Individuals who attempt suicide once are likely to attempt it again. The rate of repeat attempts is highest in the first 6 months after the initial attempt, but the risk continues unless the root of the psychological stress is addressed. People attempt suicide because they often see it as the only way to cope with overwhelming emotional pain or trauma. They may not be able to see any other solution to their problem and can feel trapped in a state of hopelessness. This fundamental lack of problem-solving skills is not uncommon in individuals with a history of suicide attempts. In fact, existing research suggests that individuals with a history of suicide attempts are less able to solve interpersonal problems than those with no prior suicidal history. Based on this evidence, researchers have begun using cognitive therapy to address the problem-solving aspect that could be serving as a catalyst for suicide in people who are cognitively unable to develop any other solution to their situations. And although the clinical arena has implemented this life-saving approach, few researchers have looked at how effective it is long-term.
In an effort to gauge the efficacy of cognitive therapy designed to address problem-solving skills in suicidal clients, Marjan Ghahramanlou-Holloway of the Department of Medical and Clinical Psychology at the Uniformed Services University of the Health Sciences in Bethesda, Maryland, recently led a study that assessed outcomes in 120 participants, half of whom were enrolled in a control condition. Ghahramanlou-Holloway evaluated the participants before the therapy and again 6 months after completion. She found that the therapy participants had significantly lower levels of negative perceptions and formulated more constructive solutions than the control participants. “More specifically, individuals receiving cognitive therapy were significantly less likely to report a negative view toward life problems and impulsive/carelessness problem-solving style,” said Ghahramanlou-Holloway. She noted that these findings underscore the importance of addressing problem-solving skills in clients immediately after a suicide attempt to provide them with the necessary tools to protect them from a repeated attempt when they are most vulnerable.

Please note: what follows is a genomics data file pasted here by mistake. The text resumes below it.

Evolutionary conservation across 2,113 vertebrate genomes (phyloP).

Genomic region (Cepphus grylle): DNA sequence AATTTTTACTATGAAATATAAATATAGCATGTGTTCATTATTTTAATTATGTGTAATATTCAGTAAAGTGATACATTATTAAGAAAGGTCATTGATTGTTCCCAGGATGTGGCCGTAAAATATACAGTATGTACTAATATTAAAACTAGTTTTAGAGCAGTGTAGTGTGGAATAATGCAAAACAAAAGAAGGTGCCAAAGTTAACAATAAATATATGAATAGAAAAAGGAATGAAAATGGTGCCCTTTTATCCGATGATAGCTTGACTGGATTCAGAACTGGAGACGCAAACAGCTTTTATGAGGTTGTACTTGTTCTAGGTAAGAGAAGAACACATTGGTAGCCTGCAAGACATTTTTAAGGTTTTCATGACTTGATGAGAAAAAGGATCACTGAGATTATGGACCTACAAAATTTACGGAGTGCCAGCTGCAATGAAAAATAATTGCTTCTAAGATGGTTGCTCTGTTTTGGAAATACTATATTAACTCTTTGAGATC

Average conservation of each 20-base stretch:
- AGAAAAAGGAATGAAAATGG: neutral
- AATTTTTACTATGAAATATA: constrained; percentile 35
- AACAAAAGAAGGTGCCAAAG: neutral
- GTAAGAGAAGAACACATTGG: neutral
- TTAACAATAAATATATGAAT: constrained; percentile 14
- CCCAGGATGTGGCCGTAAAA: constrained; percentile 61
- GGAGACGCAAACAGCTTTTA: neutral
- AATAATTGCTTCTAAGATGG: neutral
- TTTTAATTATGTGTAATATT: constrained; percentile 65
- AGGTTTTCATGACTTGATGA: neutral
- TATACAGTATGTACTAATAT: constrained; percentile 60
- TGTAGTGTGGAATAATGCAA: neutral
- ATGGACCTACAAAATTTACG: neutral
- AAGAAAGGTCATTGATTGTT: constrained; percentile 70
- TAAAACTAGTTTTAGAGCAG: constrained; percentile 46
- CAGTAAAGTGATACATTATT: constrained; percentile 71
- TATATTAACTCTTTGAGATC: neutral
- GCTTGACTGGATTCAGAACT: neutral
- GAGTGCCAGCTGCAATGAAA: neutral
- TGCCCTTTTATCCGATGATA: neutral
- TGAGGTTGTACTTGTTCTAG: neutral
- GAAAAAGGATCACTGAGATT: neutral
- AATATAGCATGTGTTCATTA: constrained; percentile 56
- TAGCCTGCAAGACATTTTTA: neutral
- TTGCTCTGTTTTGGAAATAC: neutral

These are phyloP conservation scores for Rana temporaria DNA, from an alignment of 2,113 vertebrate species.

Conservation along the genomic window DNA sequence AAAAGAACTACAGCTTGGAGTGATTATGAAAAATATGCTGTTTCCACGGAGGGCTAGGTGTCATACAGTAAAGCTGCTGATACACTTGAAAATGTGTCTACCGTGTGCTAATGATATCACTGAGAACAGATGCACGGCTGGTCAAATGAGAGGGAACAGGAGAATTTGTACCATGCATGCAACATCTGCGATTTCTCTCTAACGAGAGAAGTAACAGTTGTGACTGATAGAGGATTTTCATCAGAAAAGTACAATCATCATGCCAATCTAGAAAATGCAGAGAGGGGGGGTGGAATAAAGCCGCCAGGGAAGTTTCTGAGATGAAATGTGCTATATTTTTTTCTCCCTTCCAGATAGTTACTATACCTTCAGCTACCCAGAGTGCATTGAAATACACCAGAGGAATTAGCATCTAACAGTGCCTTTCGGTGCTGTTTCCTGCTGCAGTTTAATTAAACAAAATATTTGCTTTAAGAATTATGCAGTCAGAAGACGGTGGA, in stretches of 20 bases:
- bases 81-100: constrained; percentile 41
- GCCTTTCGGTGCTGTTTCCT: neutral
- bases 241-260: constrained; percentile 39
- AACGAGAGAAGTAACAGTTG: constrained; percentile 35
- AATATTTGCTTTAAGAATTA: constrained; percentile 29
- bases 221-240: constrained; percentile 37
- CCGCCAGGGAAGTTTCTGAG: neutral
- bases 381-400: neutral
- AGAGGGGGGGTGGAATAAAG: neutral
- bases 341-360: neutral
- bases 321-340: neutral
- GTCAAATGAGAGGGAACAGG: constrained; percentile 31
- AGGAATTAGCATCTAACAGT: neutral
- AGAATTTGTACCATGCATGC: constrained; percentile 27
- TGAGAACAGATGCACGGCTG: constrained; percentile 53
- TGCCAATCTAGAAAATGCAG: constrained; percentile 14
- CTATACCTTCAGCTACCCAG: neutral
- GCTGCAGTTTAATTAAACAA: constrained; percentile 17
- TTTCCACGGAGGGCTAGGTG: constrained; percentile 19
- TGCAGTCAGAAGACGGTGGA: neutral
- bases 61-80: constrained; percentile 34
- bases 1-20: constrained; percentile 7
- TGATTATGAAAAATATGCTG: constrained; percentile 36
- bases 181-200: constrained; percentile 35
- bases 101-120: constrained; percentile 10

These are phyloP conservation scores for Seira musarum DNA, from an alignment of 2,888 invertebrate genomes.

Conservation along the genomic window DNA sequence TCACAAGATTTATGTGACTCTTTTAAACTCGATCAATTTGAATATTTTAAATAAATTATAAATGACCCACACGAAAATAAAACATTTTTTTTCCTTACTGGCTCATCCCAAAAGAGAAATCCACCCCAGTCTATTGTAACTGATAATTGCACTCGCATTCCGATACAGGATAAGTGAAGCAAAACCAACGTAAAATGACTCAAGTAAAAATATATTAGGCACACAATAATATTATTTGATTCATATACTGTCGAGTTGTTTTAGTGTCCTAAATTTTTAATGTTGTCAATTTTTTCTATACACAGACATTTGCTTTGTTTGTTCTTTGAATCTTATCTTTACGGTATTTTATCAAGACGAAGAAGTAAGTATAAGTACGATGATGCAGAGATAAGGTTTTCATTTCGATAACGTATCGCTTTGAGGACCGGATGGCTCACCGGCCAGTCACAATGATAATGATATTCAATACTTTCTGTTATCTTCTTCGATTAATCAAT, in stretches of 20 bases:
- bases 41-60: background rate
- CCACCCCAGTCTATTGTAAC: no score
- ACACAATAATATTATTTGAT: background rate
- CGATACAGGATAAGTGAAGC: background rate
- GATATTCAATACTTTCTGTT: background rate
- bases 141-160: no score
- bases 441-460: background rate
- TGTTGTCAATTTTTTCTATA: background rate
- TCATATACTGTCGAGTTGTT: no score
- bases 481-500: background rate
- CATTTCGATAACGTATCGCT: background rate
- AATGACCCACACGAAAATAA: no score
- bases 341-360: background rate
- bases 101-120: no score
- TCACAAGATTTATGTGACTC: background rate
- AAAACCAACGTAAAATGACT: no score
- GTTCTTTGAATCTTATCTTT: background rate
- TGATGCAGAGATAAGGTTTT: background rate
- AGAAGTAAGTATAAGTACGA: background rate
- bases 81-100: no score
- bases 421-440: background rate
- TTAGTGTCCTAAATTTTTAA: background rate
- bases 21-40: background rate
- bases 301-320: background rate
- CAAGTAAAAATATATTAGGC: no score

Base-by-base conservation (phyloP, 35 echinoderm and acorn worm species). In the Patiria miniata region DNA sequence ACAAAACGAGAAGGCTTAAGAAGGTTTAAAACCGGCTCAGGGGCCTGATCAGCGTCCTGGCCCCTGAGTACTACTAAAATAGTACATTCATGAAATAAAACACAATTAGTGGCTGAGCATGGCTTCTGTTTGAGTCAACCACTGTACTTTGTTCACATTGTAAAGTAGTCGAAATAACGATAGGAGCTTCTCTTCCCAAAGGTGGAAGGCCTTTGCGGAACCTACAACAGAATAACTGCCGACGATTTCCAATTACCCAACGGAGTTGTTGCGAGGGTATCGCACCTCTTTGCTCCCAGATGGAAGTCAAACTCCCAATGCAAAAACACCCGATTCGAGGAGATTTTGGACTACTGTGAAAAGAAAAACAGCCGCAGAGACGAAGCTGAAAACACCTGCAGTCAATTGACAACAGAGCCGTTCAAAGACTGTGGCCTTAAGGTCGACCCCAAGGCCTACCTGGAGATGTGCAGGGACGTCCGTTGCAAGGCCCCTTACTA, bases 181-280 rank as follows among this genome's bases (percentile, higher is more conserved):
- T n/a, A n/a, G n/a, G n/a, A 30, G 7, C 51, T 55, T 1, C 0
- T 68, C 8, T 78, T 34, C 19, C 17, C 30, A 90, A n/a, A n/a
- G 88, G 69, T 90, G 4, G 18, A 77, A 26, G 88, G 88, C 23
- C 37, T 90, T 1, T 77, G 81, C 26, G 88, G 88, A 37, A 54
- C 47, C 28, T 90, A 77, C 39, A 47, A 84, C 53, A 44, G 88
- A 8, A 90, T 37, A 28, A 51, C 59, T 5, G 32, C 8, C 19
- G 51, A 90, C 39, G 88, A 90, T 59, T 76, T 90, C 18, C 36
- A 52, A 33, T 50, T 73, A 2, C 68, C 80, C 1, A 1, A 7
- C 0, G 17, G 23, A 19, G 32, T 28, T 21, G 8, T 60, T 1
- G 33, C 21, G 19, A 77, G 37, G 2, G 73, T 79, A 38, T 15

Ghahramanlou-Holloway, M., Bhar, S. S., Brown, G. K., Olsen, C., Beck, A. T. (2012). Changes in problem-solving appraisal after cognitive therapy for the prevention of suicide. Psychological Medicine, 42.6, 1185-1193.
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